Latin Women Essay, Research Paper
During the 19th century, public life for women was limited. Women were still considered minors. But there were some advances in education, which helped some women to enter into professions. There were also alterations of civic codes that ultimately abolished the laws in many countries. Latin American women entered the 20th century with a better education and legal status but with still restricted roles. Women initiated campaigns for equal political and civil rights. But despite gains they was still discrimination, and some women faced the duty of family and employment.
One of the most notable characteristics of today?s poverty in Latin America is the growing number of women among the poor. Today about 20 percent of the poorest households in Latin America are headed by women, but in some cities the percentage rises to almost 38 percent. A review of 22 studies of women-headed households in Latin America reveals that there is a strong correlation between female head-ship and poverty, and that such households are increasing in number.
There are many reasons why we see a rise in the number of households headed by women in poverty. Female headed households are likely to be more poor than male headed households because they have fewer working members of the family, they have a lower average of earnings, less access to jobs and productive resources. Most Latin American women have less education than men do.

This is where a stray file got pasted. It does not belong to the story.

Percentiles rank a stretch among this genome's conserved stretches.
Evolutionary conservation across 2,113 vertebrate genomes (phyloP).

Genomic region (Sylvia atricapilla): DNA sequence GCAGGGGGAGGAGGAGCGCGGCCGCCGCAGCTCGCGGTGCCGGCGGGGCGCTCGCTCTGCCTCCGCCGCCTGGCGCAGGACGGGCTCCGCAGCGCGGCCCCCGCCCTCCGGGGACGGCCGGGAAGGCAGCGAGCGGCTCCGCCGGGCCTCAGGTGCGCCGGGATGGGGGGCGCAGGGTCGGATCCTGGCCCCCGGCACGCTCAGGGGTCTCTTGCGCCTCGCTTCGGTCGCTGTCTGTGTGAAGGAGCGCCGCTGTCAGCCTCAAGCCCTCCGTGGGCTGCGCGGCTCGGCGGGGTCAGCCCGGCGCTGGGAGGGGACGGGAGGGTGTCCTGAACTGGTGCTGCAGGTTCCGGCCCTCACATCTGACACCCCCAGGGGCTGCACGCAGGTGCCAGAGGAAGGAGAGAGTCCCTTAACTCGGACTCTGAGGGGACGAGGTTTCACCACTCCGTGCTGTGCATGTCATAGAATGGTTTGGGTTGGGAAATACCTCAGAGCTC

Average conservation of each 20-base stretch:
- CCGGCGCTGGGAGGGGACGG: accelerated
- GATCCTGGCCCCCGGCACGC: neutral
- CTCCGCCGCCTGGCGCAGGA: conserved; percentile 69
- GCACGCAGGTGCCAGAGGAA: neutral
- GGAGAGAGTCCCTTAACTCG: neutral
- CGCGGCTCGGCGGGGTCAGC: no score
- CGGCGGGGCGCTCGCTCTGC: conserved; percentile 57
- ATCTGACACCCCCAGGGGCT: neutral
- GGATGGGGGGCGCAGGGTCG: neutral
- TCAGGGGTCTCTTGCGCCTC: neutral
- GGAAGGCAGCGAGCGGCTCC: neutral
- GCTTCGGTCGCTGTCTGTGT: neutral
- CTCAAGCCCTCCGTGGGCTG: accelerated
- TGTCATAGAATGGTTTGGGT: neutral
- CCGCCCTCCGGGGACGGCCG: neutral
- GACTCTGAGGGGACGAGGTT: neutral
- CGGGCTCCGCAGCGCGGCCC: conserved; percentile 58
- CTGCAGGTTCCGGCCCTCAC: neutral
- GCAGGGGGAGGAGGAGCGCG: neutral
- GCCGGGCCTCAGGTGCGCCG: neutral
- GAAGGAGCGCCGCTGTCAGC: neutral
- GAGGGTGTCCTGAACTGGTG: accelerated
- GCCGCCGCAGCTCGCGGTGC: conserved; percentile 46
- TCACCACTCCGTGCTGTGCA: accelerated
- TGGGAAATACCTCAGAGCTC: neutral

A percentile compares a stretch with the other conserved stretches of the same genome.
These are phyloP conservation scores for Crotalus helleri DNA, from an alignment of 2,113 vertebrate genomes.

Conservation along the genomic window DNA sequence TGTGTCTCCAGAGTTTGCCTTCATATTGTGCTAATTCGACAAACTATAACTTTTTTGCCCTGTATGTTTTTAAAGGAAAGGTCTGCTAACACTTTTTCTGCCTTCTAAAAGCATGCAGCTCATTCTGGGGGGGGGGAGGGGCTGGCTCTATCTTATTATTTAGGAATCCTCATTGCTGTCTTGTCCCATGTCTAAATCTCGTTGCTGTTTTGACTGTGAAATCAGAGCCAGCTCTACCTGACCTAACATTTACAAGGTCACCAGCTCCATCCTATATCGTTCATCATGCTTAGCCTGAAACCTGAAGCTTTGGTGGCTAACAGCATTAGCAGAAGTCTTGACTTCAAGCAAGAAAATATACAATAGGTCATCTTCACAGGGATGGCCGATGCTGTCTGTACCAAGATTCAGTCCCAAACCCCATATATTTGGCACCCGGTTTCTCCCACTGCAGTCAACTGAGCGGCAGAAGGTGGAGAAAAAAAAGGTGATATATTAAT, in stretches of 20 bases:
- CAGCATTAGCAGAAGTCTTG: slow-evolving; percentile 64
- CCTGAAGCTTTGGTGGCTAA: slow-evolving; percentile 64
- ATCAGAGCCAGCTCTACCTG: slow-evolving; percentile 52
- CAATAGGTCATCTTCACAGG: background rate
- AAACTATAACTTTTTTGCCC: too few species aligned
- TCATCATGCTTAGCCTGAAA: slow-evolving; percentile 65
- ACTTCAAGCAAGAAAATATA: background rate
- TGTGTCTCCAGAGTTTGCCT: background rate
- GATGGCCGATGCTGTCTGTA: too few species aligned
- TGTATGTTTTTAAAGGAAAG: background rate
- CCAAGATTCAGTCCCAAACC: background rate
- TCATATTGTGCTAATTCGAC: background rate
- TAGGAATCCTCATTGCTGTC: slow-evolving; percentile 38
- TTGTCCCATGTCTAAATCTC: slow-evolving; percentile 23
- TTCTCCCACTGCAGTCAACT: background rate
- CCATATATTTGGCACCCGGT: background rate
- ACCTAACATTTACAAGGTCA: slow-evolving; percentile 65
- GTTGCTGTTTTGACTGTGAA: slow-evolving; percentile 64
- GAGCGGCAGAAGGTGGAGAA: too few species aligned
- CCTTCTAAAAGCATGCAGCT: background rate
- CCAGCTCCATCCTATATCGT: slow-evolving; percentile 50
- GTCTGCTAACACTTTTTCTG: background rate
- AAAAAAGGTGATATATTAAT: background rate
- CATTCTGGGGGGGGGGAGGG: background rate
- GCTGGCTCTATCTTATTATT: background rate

There are more and more women are working as laborers. Fruit companies in Chile rely exclusively on women for harvesting, processing, and packing fruits. In Columbia women cultivate and pack flowers. What?s amazing is that they are paid less then men are, just because they are women. In Honduras for example women are paid 70 percent of the male wage for performing the same tasks in tobacco cultivation. It is clear that the women who do participate in the labor force and have the same education level as men are discriminated. It is not so much that female-headed households have lower incomes because of them having more children or fewer adults, but that the head of the household is discriminated against and ultimately earn less.
Because there are many women who lack education and skills, women in formal employment tend to be clustered in jobs that offer little potential for training or advancement. In Brazil, Chile, and Peru over 50 percent of economically active women work in the service sector 1988. Most of the women who do have a better paying jobs in the formal sector are self-employed. Usually self-employment doesn?t have much potential for growth. The problem with women in the workforce doesn?t stop there. In households where there is a male head of the house, a woman?s income is still highly depended on. Female income is often a secondary or tertiary source of income. Many rural families rely upon the work of its female members for a lot of their food. Traditionally the money earned by men is used only for expenses, forcing the wife to make her own income in order to provide for other necessities. With less and less land becoming available for agriculture and unable to produce enough corn for the year, the men are forced to find additional income in order to supplement what they can grow.
Women in the work force have problems, but they also have problems within their families as well. The female as we have seen is depended on for financial income. At the same time the female has extended responsibilities and concerns at home. Along with working outside the home the female is generally the caretaker in raising the children and doing domestic chores around the home. In general the females control the families domestic budget but this seems to be dropping with the rising standard of living.